Cancer Research

Nearly one in four publicly sponsored cancer clinical trials fail to enroll enough participants, which means progress is impeded and a lot of time and money has been wasted.

What accounts for that? Patients grumble about cost - if you go to Stanford Medical for a consultation about a trial they are doing, you are likely to get a large bill just for the visit - and then there is the risk of side effects that get so much media attention. If real medicines that survived 12 years and $2 billion end up with lawsuits for harm, untested treatments or techniques are likely to be worse. And Big Pharma is evil, activists and the federal government routinely tell us.


This case-study suggests that a genetic predisposition, such as susceptibility to sunburn, can result in abnormal growth or “tumour” formation without proper sunscreen protection, as previously described in Science 2.0 [Sunburn with Sunscreen: A Case-Study - April 20, 2011].

One of the popular myths that lazy journalists like to "debunk" this time of year is that early cancer detection saves lives. That's because there is no way to really prove someone didn't die, any more than it is possible for a politician to claim that a giant pork stimulus packing for government union employees saved jobs.

A lazy narrative like 'early detection doesn't save lives' means people will think that about all things, and they may not go to a doctor until they have a giant tumor growing out of them.


Various groups selling 'miracle' prevention techniques, and various United Nations groups (such as IARC) insist that cancer is a lifestyle disease, and if you just pay them, they will either give you something to prevent it or get something banned to prevent it.


Aspirin has been linked to a decreased risk of colorectal cancer but the risk of side effects, including in some cases severe gastrointestinal bleeding, make it necessary to better understand the mechanisms by which aspirin acts before recommending it as a preventative. 


If a tumor is like a seed, the soil around it plays a significant role in its growth, according to a study which finds that the microenvironment of a tumor cell has significant impact on cancer metastasis. This discovery by Siyuan Zhang at the University of Notre Dame and a team at the University of Texas MD Anderson Cancer Center has focused attention on fighting cancer in the tumor cell's microenvironment.


Cetuximab, marketed as Erbitux, is one of the key therapies for metastatic colorectal cancer, yet the cancer still returns in some patients, shortening overall survival. A new study may help explain why. Key proteins, known as epidermal growth factor receptors (EGFR), are regulated, leading to resistance.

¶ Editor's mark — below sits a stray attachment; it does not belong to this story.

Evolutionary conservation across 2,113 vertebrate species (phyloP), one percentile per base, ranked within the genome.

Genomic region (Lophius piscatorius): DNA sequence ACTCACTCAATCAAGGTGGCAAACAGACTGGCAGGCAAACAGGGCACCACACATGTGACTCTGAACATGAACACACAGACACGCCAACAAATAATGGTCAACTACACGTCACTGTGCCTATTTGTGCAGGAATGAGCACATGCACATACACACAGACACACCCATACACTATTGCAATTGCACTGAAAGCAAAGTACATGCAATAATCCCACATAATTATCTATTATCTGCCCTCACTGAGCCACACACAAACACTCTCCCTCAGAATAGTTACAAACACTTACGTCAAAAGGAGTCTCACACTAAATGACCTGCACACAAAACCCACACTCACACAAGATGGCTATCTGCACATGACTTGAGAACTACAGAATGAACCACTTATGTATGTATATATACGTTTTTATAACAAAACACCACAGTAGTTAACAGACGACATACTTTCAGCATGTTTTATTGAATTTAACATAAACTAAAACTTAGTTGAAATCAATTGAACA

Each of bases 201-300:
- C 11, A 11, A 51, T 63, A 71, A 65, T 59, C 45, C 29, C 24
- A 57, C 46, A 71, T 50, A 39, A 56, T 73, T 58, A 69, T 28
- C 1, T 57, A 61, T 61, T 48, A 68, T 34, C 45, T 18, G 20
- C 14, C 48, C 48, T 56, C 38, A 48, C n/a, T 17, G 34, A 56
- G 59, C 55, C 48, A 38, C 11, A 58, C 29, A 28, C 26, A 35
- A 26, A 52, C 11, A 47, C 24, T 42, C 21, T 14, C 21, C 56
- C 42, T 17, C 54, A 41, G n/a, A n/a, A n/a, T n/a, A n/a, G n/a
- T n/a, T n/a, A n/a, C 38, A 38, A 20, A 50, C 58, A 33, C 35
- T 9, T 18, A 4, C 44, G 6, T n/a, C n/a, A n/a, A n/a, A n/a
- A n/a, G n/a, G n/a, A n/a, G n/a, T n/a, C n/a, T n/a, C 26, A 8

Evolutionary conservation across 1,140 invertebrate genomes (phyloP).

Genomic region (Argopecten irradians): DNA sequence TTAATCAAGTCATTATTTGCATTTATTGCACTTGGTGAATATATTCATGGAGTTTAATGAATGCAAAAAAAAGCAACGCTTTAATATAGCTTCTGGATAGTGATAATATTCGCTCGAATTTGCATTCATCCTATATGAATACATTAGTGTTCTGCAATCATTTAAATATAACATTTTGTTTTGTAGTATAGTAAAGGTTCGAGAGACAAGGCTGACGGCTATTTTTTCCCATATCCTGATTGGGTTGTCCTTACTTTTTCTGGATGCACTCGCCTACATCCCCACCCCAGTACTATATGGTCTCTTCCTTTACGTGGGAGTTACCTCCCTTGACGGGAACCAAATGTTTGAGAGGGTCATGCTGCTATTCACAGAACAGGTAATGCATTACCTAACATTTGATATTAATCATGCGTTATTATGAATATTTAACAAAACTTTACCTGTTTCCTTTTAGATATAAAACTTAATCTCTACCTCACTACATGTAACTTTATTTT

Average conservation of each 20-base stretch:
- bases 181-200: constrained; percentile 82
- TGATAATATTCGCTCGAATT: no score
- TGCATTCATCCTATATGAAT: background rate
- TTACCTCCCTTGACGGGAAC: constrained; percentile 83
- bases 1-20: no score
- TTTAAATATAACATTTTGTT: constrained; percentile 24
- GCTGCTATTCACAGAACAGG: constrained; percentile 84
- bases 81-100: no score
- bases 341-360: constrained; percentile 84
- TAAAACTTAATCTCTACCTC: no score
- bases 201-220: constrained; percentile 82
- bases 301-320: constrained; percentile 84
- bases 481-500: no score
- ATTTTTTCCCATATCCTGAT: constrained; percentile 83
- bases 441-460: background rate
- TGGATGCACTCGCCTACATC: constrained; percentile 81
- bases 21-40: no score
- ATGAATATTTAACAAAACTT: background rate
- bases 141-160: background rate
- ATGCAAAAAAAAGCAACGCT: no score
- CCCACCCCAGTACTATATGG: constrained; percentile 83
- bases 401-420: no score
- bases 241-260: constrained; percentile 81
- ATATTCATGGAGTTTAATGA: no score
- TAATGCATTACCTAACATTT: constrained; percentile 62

"Our study investigated the role of extracellular methylation in EGFR signaling, and unexpectedly discovered new information about how EGFR renders cancer cells resistant to cetuximab antibody therapy," said Mien Chie Hung, Ph.D., chair of Molecular and Cellular Oncology at The University of Texas MD Anderson Cancer Center.


New and better drugs to treat diseases such as advanced breast cancer will have little effect on improving patient outcomes if a country does not have good healthcare structures in place, Professor Richard Sullivan told the Advanced Breast Cancer Third International Consensus Conference.

Without good systems, Prof Sullivan, of the Institute of Cancer Policy, King's Health Partners Comprehensive Cancer Centre, King's College London (UK), said there was little point in even discussing whether breast cancer drugs were affordable or not. "As things stand, I think many of the new molecular targeted agents are not affordable to many European countries, and this is only going to get worse."


Genetic sequencing of a single tumor reveals far greater genetic diversity among cancer cells than anticipated. Researchers from the University of Chicago and the Beijing Institute of Genomics estimate that the tumor, about 3.5 centimeters in diameter, contained more than 100 million distinct mutations within the coding regions of its genes--thousands of times more than expected. 


Colorectal cancer cells with certain mutations "handle" vitamin C differently than other cells, and this difference ultimately kills them, finds a new study.

The idea that vitamin C could be an effective therapy for human cancer holds great appeal, but its track record in this arena has been more claim than data, with most clinical studies finding no evidence. Several ongoing clinical studies are exploring whether a therapeutic effect may require a high plasma level of vitamin C that can be achieved only by intravenous, not oral, administration.

In the meantime, the molecular mechanism by which vitamin C might selectively kill cancer cells remains unclear.